“We have herbicides that need to go out this week but growers are contending with strong winds, so it’s problematic when and where anyone can make applications. Some rice is going to permanent flood but it will probably be next week before we see that on a wide basis.
“A good deal of this rice remains on the short side due to cold conditions. Even though it’s tillering, plants need to add a little more height before the pumps begin running. These warmer conditions should at least help bring the rice along.
“In northeast Louisiana, growers have made limited progress with planting and need dry conditions before they can get in the field again. In that part of the state a big portion of the rice goes on heavier clay soils, and those fields are the last to dry up. Barring any more big rain events, we hope producers can push ahead with planting next week.
“People are asking whether to apply herbicides on rice that’s been clearly affected by the cold, wet weather. We don’t want to lose any stands by spraying rice that’s already stressed.”
Jarrod T. Hardke, Arkansas Extension Rice Specialist:
“We made pretty good progress last week with planting before rains started up again. I think we’re at least 60% planted but that might be approaching 70%. This week, though, we made no real progress. The rains on Sunday extended into Monday (4/23), so things pretty much shut down.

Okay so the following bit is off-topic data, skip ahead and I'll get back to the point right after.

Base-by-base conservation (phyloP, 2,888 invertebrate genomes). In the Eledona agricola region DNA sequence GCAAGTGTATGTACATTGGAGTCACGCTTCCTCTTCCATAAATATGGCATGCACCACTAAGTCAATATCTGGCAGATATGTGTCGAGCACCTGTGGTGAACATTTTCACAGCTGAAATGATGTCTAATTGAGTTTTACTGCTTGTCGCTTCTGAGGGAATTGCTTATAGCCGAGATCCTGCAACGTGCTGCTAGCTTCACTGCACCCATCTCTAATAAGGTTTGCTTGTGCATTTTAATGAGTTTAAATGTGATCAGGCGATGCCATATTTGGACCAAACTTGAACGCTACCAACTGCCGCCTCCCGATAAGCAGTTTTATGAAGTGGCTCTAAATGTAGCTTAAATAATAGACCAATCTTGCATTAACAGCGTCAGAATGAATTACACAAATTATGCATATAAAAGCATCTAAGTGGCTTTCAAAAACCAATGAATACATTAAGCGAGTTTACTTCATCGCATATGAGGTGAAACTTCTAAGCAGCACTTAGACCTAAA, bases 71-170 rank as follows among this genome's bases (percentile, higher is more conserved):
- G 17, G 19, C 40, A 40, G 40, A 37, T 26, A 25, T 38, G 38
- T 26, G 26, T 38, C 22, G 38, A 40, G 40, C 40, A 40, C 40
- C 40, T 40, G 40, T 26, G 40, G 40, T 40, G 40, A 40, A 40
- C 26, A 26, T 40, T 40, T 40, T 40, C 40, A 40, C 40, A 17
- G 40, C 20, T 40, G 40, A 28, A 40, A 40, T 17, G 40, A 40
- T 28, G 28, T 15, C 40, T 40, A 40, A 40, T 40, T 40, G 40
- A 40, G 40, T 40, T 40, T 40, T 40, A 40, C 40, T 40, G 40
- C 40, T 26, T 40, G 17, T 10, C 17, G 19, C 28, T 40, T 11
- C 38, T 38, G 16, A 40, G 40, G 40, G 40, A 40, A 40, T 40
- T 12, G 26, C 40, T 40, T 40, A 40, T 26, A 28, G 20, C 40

“It’s trying to rain today (4/25), so it’s uncertain when we’ll be planting again. If we do miss this rain, we might see a little planting start tomorrow on higher ground or maybe Friday. After that, there’s not another serious chance for rain for another week.
“With these somewhat warmer temperatures, we definitely see a little more emergence now. The daily highs aren’t increasing dramatically, but conditions are better than they have been. Rice is emerging now in north Arkansas. Some late-March plantings are coming up and rice is beginning to come up in fields planted in early April. Where we have stands, they mostly look good, even though seed was in the ground for 25-plus days.
“The concern in those situations is that many of the seed treatments – both insecticide and fungicide components – have played out or are approaching that point. That may not be a big deal with the fungicide treatments if it consistently warms into the 70s and growth picks up. But if cooler days and rain linger, then plants won’t grow much and seedling disease becomes a factor.
“Not all the insecticide seed treatments have faded away but we are reaching the tail end of efficacy with neonic materials. That could leave this young, early rice vulnerable to grape colaspis. Those situations could begin showing up soon. By the time we get rice to flood with these conditions, we’re also not likely to have much protection against rice water weevils.